Protest to Perry: The Legalization of the LGBT Movement
A Williams Institute Works-in-Progress Series
Gwendolyn Leachman, Sears Law Teaching Fellow, The Williams Institute
Monday, September 30, 2013
UCLA School of Law
12:15 – 1:30 p.m.
*To RSVP please call (310) 267-4382.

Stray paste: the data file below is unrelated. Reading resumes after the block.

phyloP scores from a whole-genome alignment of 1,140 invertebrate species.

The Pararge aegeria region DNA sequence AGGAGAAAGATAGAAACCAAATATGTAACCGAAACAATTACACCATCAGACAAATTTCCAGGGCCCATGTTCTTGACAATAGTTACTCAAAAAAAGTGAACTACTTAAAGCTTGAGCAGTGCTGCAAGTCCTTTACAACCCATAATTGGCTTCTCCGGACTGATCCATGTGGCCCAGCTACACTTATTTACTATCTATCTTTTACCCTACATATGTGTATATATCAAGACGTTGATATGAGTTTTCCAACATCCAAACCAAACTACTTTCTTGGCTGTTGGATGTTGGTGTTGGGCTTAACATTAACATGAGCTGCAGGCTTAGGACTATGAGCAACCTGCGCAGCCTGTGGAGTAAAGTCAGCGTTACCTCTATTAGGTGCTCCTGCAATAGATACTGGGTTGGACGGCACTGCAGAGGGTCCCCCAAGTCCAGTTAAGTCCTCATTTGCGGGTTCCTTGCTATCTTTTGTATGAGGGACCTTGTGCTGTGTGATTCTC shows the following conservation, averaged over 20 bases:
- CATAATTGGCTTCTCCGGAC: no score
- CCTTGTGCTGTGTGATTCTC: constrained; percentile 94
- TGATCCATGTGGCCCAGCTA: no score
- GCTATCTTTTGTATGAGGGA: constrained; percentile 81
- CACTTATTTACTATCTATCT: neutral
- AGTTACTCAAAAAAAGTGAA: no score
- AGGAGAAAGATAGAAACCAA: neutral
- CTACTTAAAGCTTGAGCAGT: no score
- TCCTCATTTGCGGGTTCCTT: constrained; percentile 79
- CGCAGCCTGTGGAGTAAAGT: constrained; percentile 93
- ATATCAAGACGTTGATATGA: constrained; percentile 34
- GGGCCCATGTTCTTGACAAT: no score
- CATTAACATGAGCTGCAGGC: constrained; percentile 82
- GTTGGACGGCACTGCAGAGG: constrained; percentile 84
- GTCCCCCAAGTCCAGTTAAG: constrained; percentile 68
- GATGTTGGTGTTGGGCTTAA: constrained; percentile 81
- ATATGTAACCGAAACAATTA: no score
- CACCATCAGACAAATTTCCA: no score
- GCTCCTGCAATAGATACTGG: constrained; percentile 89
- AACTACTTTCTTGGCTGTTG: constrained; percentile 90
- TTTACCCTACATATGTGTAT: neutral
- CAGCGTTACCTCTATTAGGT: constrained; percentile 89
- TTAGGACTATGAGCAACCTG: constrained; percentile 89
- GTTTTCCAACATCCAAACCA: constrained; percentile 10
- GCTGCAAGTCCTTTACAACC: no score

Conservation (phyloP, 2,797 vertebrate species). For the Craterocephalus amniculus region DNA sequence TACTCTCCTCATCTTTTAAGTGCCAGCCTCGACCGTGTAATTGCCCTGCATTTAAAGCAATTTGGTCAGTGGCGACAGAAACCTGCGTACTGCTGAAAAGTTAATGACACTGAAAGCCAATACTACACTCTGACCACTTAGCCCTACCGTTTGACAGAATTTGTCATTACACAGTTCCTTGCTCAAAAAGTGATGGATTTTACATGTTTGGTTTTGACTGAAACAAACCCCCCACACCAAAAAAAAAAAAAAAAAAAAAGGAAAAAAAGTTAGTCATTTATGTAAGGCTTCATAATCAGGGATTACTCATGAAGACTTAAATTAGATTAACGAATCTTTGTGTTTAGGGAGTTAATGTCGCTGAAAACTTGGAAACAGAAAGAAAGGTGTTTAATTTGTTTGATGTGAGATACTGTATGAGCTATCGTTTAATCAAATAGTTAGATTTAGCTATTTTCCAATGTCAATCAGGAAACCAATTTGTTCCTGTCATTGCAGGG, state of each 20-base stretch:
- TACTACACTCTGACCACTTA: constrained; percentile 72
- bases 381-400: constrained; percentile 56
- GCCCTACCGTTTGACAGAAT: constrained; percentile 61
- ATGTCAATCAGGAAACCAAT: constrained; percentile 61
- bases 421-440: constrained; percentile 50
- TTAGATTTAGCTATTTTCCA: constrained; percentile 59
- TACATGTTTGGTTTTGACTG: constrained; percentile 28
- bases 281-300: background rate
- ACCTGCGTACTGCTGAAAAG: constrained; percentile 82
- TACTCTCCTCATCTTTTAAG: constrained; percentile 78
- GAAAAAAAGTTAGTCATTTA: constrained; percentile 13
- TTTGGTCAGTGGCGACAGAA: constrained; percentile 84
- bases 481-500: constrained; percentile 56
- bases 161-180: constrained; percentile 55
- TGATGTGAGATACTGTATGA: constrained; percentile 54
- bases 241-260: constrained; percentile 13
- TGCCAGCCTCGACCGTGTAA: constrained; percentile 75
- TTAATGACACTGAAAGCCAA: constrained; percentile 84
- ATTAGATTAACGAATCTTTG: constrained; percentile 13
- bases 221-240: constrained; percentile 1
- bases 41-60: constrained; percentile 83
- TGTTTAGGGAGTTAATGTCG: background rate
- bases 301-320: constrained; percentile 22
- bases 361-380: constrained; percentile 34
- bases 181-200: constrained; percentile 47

Abstract: Marriage equality and other legal goals have dominated LGBT politics. Through an historical case study of the LGBT movement I examine how litigation may become privileged relative to other tactics, such that the political priorities pursued through litigation are elevated on the broader movement agenda. I show that litigation garnered more media attention than any other movement tactic and that litigating organizations survived longer than all other types of LGBT movement organizations. I also show that LGBT protest organizations seized on the legal issues projected in the mainstream media to form their agendas, subtly redirecting those protest organizations away from their original priorities and toward legal goals. This suggests that LGBT movement litigation was the most visible and enduring movement tactic, and that the priorities being litigated became the focus of other movement efforts. Understanding these mechanisms, which heighten the influence of LGBT movement litigation and potentially marginalize the movement’s more radical or cultural goals, will allow civil rights lawyers in the LGBT movement and beyond to provide more effective representation and achieve more transformative social change.